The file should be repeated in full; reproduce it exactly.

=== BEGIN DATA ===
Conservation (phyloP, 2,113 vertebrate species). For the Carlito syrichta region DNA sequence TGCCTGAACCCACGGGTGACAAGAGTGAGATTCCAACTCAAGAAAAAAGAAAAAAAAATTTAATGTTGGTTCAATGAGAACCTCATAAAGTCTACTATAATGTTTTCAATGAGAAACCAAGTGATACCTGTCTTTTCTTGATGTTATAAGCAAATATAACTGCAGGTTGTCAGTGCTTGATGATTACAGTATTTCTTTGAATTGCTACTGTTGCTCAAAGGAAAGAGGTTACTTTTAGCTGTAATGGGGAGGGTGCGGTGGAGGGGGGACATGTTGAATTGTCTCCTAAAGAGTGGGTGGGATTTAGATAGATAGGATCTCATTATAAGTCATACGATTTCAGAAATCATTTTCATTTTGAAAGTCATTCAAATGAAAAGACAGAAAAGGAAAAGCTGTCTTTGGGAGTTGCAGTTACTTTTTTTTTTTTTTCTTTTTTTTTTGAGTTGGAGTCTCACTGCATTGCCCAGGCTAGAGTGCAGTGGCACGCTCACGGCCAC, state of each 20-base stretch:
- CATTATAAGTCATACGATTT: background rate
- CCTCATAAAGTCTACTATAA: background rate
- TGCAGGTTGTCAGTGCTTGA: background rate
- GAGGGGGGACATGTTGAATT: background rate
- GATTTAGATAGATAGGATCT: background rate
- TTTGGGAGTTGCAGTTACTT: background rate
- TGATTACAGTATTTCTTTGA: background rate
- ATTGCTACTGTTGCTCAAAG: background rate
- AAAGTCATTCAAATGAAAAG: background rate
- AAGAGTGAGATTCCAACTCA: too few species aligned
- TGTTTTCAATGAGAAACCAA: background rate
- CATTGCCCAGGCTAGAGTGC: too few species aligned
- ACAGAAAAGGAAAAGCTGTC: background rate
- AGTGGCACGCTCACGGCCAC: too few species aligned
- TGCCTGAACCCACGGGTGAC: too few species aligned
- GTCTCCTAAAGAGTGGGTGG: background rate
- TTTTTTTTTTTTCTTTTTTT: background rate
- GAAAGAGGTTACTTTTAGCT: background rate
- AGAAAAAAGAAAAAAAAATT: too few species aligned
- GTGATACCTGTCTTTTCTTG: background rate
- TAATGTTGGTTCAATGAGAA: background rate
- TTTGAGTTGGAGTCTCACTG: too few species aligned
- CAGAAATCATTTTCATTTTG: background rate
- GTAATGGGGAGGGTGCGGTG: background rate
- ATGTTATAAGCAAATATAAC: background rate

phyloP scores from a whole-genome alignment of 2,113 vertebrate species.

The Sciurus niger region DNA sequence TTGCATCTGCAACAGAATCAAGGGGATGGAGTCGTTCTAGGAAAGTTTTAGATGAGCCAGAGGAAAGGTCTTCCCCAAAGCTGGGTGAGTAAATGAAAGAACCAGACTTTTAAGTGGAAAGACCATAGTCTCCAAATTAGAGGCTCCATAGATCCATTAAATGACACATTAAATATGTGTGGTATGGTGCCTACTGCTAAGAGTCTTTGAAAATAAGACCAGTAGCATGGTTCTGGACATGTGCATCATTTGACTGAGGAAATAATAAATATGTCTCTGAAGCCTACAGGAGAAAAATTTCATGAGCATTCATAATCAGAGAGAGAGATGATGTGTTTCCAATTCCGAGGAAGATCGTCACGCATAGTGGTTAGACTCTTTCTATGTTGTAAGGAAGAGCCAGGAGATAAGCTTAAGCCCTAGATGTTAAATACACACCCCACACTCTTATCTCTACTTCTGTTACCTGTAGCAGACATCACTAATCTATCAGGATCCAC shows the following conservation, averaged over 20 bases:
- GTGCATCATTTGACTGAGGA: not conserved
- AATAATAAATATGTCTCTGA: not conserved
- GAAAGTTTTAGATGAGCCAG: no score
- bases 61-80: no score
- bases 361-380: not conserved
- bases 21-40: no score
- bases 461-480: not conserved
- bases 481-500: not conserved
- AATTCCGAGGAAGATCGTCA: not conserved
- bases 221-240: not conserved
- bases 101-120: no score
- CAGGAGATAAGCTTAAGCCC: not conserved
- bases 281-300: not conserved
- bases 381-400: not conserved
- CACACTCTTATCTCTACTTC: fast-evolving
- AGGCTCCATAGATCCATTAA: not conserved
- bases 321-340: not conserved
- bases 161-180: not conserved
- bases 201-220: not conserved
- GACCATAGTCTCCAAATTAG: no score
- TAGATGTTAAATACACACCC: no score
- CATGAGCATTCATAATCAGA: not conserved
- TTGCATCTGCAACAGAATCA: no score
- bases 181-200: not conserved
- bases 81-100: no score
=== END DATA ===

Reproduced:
Conservation (phyloP, 2,113 vertebrate species). For the Carlito syrichta region DNA sequence TGCCTGAACCCACGGGTGACAAGAGTGAGATTCCAACTCAAGAAAAAAGAAAAAAAAATTTAATGTTGGTTCAATGAGAACCTCATAAAGTCTACTATAATGTTTTCAATGAGAAACCAAGTGATACCTGTCTTTTCTTGATGTTATAAGCAAATATAACTGCAGGTTGTCAGTGCTTGATGATTACAGTATTTCTTTGAATTGCTACTGTTGCTCAAAGGAAAGAGGTTACTTTTAGCTGTAATGGGGAGGGTGCGGTGGAGGGGGGACATGTTGAATTGTCTCCTAAAGAGTGGGTGGGATTTAGATAGATAGGATCTCATTATAAGTCATACGATTTCAGAAATCATTTTCATTTTGAAAGTCATTCAAATGAAAAGACAGAAAAGGAAAAGCTGTCTTTGGGAGTTGCAGTTACTTTTTTTTTTTTTTCTTTTTTTTTTGAGTTGGAGTCTCACTGCATTGCCCAGGCTAGAGTGCAGTGGCACGCTCACGGCCAC, state of each 20-base stretch:
- CATTATAAGTCATACGATTT: background rate
- CCTCATAAAGTCTACTATAA: background rate
- TGCAGGTTGTCAGTGCTTGA: background rate
- GAGGGGGGACATGTTGAATT: background rate
- GATTTAGATAGATAGGATCT: background rate
- TTTGGGAGTTGCAGTTACTT: background rate
- TGATTACAGTATTTCTTTGA: background rate
- ATTGCTACTGTTGCTCAAAG: background rate
- AAAGTCATTCAAATGAAAAG: background rate
- AAGAGTGAGATTCCAACTCA: too few species aligned
- TGTTTTCAATGAGAAACCAA: background rate
- CATTGCCCAGGCTAGAGTGC: too few species aligned
- ACAGAAAAGGAAAAGCTGTC: background rate
- AGTGGCACGCTCACGGCCAC: too few species aligned
- TGCCTGAACCCACGGGTGAC: too few species aligned
- GTCTCCTAAAGAGTGGGTGG: background rate
- TTTTTTTTTTTTCTTTTTTT: background rate
- GAAAGAGGTTACTTTTAGCT: background rate
- AGAAAAAAGAAAAAAAAATT: too few species aligned
- GTGATACCTGTCTTTTCTTG: background rate
- TAATGTTGGTTCAATGAGAA: background rate
- TTTGAGTTGGAGTCTCACTG: too few species aligned
- CAGAAATCATTTTCATTTTG: background rate
- GTAATGGGGAGGGTGCGGTG: background rate
- ATGTTATAAGCAAATATAAC: background rate

phyloP scores from a whole-genome alignment of 2,113 vertebrate species.

The Sciurus niger region DNA sequence TTGCATCTGCAACAGAATCAAGGGGATGGAGTCGTTCTAGGAAAGTTTTAGATGAGCCAGAGGAAAGGTCTTCCCCAAAGCTGGGTGAGTAAATGAAAGAACCAGACTTTTAAGTGGAAAGACCATAGTCTCCAAATTAGAGGCTCCATAGATCCATTAAATGACACATTAAATATGTGTGGTATGGTGCCTACTGCTAAGAGTCTTTGAAAATAAGACCAGTAGCATGGTTCTGGACATGTGCATCATTTGACTGAGGAAATAATAAATATGTCTCTGAAGCCTACAGGAGAAAAATTTCATGAGCATTCATAATCAGAGAGAGAGATGATGTGTTTCCAATTCCGAGGAAGATCGTCACGCATAGTGGTTAGACTCTTTCTATGTTGTAAGGAAGAGCCAGGAGATAAGCTTAAGCCCTAGATGTTAAATACACACCCCACACTCTTATCTCTACTTCTGTTACCTGTAGCAGACATCACTAATCTATCAGGATCCAC shows the following conservation, averaged over 20 bases:
- GTGCATCATTTGACTGAGGA: not conserved
- AATAATAAATATGTCTCTGA: not conserved
- GAAAGTTTTAGATGAGCCAG: no score
- bases 61-80: no score
- bases 361-380: not conserved
- bases 21-40: no score
- bases 461-480: not conserved
- bases 481-500: not conserved
- AATTCCGAGGAAGATCGTCA: not conserved
- bases 221-240: not conserved
- bases 101-120: no score
- CAGGAGATAAGCTTAAGCCC: not conserved
- bases 281-300: not conserved
- bases 381-400: not conserved
- CACACTCTTATCTCTACTTC: fast-evolving
- AGGCTCCATAGATCCATTAA: not conserved
- bases 321-340: not conserved
- bases 161-180: not conserved
- bases 201-220: not conserved
- GACCATAGTCTCCAAATTAG: no score
- TAGATGTTAAATACACACCC: no score
- CATGAGCATTCATAATCAGA: not conserved
- TTGCATCTGCAACAGAATCA: no score
- bases 181-200: not conserved
- bases 81-100: no score